WWF queries IFCC/PEFC certification of Indonesian pulp plantations

Posted on 29 September 2015

Most of Indonesia's pulpwood plantations were established by clearing natural forests and peatlands.

On 17 August 2015, WWF wrote an open letter to the Indonesian Forest Certification Cooperation (IFCC)  querying the recent certification of pulp plantations in Indonesia. The IFCC is the Indonesian arm of the PEFC (Programme for The Endorsement of Forest Certification) - an international forest certification accreditation system.

Most of Indonesia's pulpwood plantations were established by clearing natural forests and peatlands, and many are associated with unresolved conflicts with local communities. Given this context, WWF is questioning the grounds on which the certificates were granted, as there is very little information in the public domain that enables review of assessments that underpin the IFCC system.

On 17 September 2015, IFCC’s Executive Director, Mr. Zulfandi Lubis responded. The letter asks WWF to contact the organisations that audited the plantations for compliance with the IFCC standard. Mr. Lubis proposed that WWF consult the public summaries of these audits, noting that these are available from the certification bodies. He also advised that he would copy the response to the companies and certification bodies involved, asking them to respond to questions raised in the WWF open letter. The IFCC website lists the certification body as PT AJA Sertifikasi Indonesia, which is affiliated with AJA Registrars Europe. To date, WWF has not received any public summaries of the audits or other information from the certification body.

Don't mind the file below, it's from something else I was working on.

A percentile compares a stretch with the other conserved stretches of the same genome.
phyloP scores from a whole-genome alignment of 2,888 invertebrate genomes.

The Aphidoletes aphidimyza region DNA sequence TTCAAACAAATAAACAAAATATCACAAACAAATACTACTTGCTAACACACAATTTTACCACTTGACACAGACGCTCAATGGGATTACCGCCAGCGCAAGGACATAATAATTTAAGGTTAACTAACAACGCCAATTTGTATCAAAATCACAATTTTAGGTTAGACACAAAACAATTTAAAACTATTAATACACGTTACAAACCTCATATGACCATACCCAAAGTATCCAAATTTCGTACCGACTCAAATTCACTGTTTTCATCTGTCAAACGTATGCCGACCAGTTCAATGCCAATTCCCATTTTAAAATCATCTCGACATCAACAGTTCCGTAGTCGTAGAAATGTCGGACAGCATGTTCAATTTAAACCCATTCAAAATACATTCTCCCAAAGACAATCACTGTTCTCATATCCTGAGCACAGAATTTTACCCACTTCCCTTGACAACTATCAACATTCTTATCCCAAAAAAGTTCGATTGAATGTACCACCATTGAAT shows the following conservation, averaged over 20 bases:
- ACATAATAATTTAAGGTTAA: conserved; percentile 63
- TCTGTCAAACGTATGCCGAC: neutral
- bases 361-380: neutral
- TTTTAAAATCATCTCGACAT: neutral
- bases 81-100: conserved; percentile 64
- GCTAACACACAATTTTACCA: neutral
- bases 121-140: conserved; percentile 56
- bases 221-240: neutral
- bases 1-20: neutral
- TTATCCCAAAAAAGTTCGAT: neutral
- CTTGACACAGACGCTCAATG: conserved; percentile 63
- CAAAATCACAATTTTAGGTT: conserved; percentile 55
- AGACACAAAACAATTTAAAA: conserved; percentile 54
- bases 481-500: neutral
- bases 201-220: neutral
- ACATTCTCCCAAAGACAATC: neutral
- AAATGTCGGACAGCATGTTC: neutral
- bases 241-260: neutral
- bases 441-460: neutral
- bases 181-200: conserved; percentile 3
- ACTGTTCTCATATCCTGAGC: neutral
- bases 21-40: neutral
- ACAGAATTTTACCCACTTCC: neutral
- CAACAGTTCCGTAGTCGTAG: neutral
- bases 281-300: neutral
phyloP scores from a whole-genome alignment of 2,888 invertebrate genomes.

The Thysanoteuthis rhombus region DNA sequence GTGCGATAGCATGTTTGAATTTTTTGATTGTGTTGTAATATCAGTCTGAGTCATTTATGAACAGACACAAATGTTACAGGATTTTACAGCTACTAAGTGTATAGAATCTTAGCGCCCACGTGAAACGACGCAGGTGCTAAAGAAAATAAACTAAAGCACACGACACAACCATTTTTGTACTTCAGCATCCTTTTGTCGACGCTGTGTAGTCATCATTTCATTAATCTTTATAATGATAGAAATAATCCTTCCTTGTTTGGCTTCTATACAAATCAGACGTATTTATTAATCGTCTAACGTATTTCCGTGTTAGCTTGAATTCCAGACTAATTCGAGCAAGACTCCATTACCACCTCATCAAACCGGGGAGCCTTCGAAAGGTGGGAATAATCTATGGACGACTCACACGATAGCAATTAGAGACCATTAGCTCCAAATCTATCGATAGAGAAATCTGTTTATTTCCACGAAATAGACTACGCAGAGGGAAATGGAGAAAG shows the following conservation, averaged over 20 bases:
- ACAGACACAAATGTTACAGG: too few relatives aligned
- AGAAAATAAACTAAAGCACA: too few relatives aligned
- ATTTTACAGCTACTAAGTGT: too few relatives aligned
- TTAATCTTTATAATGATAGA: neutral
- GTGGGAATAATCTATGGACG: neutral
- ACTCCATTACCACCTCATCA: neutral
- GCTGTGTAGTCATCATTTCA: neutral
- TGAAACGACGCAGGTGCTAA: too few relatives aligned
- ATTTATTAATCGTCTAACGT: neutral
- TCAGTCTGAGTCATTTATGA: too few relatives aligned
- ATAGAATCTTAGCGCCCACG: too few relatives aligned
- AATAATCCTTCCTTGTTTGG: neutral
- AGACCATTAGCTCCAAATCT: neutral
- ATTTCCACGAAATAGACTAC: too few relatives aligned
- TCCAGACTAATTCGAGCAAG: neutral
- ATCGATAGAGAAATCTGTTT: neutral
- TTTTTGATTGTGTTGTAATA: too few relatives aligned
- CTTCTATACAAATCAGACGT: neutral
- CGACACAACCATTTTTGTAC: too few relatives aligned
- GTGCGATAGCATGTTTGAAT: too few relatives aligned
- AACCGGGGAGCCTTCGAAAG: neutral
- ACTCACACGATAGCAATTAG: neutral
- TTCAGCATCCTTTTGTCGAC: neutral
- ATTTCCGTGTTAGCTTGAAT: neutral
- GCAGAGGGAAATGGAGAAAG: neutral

The IFCC response also refers to ISEAL membership as one of WWF’s key requirements for credible certification. WWF’s Certification Assessment Tool is based on 16 principles. One of these is compliance with ISEAL’s Code of Good Practice for Setting Social and Environmental Standards and another requires that minimum measurable performance requirements are in compliance with ISEAL’s Impacts Code. Neither principle requires ISEAL membership, although in the indicators used in applying the tool, ISEAL membership counts for 2 indicators out of a total 80. 

WWF will continue to seek more information on IFCC/PEFC certificates relating to Indonesian pulp plantations and will update this webpage after receiving and reviewing such information.

Log yard in pulp mill, Riau Province, Indonesia.
© WWF-Indonesia/Riau Project